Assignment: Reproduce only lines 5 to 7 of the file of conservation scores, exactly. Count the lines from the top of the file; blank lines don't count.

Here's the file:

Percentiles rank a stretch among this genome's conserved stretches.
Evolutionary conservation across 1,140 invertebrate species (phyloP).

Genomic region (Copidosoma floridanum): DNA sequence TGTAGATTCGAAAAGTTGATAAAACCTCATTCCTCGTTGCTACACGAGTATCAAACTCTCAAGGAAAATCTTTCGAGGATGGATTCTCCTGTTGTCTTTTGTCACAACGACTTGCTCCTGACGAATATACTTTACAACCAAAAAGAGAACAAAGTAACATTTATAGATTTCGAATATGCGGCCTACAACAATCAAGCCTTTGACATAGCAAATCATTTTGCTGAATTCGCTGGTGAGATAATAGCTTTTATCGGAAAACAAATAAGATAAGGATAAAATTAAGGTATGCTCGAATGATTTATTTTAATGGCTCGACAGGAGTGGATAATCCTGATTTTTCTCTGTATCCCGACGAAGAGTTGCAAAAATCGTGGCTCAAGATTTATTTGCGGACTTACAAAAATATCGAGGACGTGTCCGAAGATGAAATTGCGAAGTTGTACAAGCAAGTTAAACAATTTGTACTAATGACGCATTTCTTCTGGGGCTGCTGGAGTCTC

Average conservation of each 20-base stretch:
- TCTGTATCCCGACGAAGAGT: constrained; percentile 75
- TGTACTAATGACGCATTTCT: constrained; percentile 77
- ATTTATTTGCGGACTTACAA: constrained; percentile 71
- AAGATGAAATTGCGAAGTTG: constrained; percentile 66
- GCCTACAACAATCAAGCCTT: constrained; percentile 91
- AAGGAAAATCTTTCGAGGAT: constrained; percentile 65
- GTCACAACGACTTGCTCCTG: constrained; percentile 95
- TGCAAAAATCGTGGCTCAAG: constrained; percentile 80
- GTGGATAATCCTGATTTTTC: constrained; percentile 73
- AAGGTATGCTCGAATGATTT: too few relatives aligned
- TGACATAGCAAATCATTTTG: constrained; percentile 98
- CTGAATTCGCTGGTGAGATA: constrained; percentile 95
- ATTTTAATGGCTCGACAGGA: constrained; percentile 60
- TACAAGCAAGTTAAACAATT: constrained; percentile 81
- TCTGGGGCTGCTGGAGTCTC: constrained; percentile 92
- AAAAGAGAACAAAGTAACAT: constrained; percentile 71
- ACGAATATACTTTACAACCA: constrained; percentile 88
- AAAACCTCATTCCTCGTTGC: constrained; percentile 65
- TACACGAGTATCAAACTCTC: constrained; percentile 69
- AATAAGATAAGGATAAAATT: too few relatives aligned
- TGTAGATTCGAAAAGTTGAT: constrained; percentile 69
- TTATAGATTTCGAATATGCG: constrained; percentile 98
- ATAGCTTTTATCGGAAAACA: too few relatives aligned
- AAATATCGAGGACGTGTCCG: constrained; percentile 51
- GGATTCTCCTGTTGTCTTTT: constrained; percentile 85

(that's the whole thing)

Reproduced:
- TCTGTATCCCGACGAAGAGT: constrained; percentile 75
- TGTACTAATGACGCATTTCT: constrained; percentile 77
- ATTTATTTGCGGACTTACAA: constrained; percentile 71